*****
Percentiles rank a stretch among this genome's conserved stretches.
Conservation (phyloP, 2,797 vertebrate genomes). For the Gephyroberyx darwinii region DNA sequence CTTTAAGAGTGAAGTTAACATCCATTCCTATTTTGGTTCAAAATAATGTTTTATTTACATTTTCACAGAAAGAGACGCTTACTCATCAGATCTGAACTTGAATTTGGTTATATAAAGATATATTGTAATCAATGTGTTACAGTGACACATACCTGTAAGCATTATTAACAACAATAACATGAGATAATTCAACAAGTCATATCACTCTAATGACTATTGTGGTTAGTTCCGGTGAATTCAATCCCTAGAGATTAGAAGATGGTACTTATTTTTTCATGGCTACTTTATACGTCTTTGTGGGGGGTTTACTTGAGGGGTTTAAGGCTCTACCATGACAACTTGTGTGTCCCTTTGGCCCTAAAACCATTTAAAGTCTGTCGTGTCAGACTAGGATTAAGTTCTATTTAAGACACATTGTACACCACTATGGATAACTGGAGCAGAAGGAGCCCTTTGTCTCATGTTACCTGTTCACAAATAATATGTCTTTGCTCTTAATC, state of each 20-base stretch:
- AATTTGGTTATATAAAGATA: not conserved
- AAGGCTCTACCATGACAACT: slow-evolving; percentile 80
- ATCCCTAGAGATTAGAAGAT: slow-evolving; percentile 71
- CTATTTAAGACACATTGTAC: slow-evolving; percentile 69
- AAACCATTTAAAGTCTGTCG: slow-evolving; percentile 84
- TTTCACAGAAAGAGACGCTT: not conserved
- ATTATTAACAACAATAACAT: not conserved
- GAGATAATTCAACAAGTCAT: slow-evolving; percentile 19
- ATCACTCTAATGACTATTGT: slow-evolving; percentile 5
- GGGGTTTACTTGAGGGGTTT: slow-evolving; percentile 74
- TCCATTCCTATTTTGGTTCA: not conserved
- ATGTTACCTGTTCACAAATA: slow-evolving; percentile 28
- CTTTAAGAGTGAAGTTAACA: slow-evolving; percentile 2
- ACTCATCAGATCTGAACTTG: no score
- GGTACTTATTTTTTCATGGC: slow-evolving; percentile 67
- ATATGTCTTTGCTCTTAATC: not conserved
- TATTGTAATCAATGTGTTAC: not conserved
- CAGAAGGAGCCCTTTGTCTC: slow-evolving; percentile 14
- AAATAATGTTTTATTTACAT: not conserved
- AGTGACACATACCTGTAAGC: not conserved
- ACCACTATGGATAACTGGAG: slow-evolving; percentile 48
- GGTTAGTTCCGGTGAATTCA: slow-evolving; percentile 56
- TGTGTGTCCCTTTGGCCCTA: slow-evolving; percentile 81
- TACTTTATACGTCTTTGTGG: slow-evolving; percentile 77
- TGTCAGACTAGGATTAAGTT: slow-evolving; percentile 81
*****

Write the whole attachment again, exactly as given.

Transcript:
Percentiles rank a stretch among this genome's conserved stretches.
Conservation (phyloP, 2,797 vertebrate genomes). For the Gephyroberyx darwinii region DNA sequence CTTTAAGAGTGAAGTTAACATCCATTCCTATTTTGGTTCAAAATAATGTTTTATTTACATTTTCACAGAAAGAGACGCTTACTCATCAGATCTGAACTTGAATTTGGTTATATAAAGATATATTGTAATCAATGTGTTACAGTGACACATACCTGTAAGCATTATTAACAACAATAACATGAGATAATTCAACAAGTCATATCACTCTAATGACTATTGTGGTTAGTTCCGGTGAATTCAATCCCTAGAGATTAGAAGATGGTACTTATTTTTTCATGGCTACTTTATACGTCTTTGTGGGGGGTTTACTTGAGGGGTTTAAGGCTCTACCATGACAACTTGTGTGTCCCTTTGGCCCTAAAACCATTTAAAGTCTGTCGTGTCAGACTAGGATTAAGTTCTATTTAAGACACATTGTACACCACTATGGATAACTGGAGCAGAAGGAGCCCTTTGTCTCATGTTACCTGTTCACAAATAATATGTCTTTGCTCTTAATC, state of each 20-base stretch:
- AATTTGGTTATATAAAGATA: not conserved
- AAGGCTCTACCATGACAACT: slow-evolving; percentile 80
- ATCCCTAGAGATTAGAAGAT: slow-evolving; percentile 71
- CTATTTAAGACACATTGTAC: slow-evolving; percentile 69
- AAACCATTTAAAGTCTGTCG: slow-evolving; percentile 84
- TTTCACAGAAAGAGACGCTT: not conserved
- ATTATTAACAACAATAACAT: not conserved
- GAGATAATTCAACAAGTCAT: slow-evolving; percentile 19
- ATCACTCTAATGACTATTGT: slow-evolving; percentile 5
- GGGGTTTACTTGAGGGGTTT: slow-evolving; percentile 74
- TCCATTCCTATTTTGGTTCA: not conserved
- ATGTTACCTGTTCACAAATA: slow-evolving; percentile 28
- CTTTAAGAGTGAAGTTAACA: slow-evolving; percentile 2
- ACTCATCAGATCTGAACTTG: no score
- GGTACTTATTTTTTCATGGC: slow-evolving; percentile 67
- ATATGTCTTTGCTCTTAATC: not conserved
- TATTGTAATCAATGTGTTAC: not conserved
- CAGAAGGAGCCCTTTGTCTC: slow-evolving; percentile 14
- AAATAATGTTTTATTTACAT: not conserved
- AGTGACACATACCTGTAAGC: not conserved
- ACCACTATGGATAACTGGAG: slow-evolving; percentile 48
- GGTTAGTTCCGGTGAATTCA: slow-evolving; percentile 56
- TGTGTGTCCCTTTGGCCCTA: slow-evolving; percentile 81
- TACTTTATACGTCTTTGTGG: slow-evolving; percentile 77
- TGTCAGACTAGGATTAAGTT: slow-evolving; percentile 81